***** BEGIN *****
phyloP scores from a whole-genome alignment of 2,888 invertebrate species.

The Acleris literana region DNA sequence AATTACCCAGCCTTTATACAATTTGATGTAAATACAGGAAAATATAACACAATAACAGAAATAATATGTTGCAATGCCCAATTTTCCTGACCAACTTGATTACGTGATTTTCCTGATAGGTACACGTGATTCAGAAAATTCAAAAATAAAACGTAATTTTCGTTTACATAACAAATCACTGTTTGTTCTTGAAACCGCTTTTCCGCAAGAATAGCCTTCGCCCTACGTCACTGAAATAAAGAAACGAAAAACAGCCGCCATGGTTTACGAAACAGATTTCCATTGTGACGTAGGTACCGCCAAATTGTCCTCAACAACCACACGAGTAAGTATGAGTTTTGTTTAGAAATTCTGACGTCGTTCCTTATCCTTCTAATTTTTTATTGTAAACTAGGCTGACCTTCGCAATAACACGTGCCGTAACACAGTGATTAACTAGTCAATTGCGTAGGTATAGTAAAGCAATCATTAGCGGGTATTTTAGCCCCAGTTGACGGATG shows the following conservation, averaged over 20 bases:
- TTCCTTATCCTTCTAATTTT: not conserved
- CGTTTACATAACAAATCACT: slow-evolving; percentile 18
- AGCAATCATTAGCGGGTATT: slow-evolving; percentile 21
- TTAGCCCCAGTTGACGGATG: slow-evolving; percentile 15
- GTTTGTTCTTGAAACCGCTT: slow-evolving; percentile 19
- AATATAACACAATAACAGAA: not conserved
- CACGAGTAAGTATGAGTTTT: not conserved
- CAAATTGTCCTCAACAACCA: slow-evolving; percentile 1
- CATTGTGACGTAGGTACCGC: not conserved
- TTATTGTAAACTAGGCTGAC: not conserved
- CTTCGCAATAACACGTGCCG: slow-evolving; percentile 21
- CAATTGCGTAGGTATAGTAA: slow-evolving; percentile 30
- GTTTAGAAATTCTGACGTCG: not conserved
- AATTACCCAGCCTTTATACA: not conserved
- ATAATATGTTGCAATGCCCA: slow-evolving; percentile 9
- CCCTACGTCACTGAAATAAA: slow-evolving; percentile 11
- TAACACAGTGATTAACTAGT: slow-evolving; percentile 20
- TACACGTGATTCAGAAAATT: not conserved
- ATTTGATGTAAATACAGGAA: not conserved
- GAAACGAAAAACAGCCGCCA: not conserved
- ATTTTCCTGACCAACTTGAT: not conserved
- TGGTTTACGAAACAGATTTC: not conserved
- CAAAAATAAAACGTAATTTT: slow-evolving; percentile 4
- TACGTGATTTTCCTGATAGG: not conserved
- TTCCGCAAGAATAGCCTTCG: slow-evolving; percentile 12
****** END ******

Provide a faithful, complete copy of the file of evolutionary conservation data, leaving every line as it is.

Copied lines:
phyloP scores from a whole-genome alignment of 2,888 invertebrate species.

The Acleris literana region DNA sequence AATTACCCAGCCTTTATACAATTTGATGTAAATACAGGAAAATATAACACAATAACAGAAATAATATGTTGCAATGCCCAATTTTCCTGACCAACTTGATTACGTGATTTTCCTGATAGGTACACGTGATTCAGAAAATTCAAAAATAAAACGTAATTTTCGTTTACATAACAAATCACTGTTTGTTCTTGAAACCGCTTTTCCGCAAGAATAGCCTTCGCCCTACGTCACTGAAATAAAGAAACGAAAAACAGCCGCCATGGTTTACGAAACAGATTTCCATTGTGACGTAGGTACCGCCAAATTGTCCTCAACAACCACACGAGTAAGTATGAGTTTTGTTTAGAAATTCTGACGTCGTTCCTTATCCTTCTAATTTTTTATTGTAAACTAGGCTGACCTTCGCAATAACACGTGCCGTAACACAGTGATTAACTAGTCAATTGCGTAGGTATAGTAAAGCAATCATTAGCGGGTATTTTAGCCCCAGTTGACGGATG shows the following conservation, averaged over 20 bases:
- TTCCTTATCCTTCTAATTTT: not conserved
- CGTTTACATAACAAATCACT: slow-evolving; percentile 18
- AGCAATCATTAGCGGGTATT: slow-evolving; percentile 21
- TTAGCCCCAGTTGACGGATG: slow-evolving; percentile 15
- GTTTGTTCTTGAAACCGCTT: slow-evolving; percentile 19
- AATATAACACAATAACAGAA: not conserved
- CACGAGTAAGTATGAGTTTT: not conserved
- CAAATTGTCCTCAACAACCA: slow-evolving; percentile 1
- CATTGTGACGTAGGTACCGC: not conserved
- TTATTGTAAACTAGGCTGAC: not conserved
- CTTCGCAATAACACGTGCCG: slow-evolving; percentile 21
- CAATTGCGTAGGTATAGTAA: slow-evolving; percentile 30
- GTTTAGAAATTCTGACGTCG: not conserved
- AATTACCCAGCCTTTATACA: not conserved
- ATAATATGTTGCAATGCCCA: slow-evolving; percentile 9
- CCCTACGTCACTGAAATAAA: slow-evolving; percentile 11
- TAACACAGTGATTAACTAGT: slow-evolving; percentile 20
- TACACGTGATTCAGAAAATT: not conserved
- ATTTGATGTAAATACAGGAA: not conserved
- GAAACGAAAAACAGCCGCCA: not conserved
- ATTTTCCTGACCAACTTGAT: not conserved
- TGGTTTACGAAACAGATTTC: not conserved
- CAAAAATAAAACGTAATTTT: slow-evolving; percentile 4
- TACGTGATTTTCCTGATAGG: not conserved
- TTCCGCAAGAATAGCCTTCG: slow-evolving; percentile 12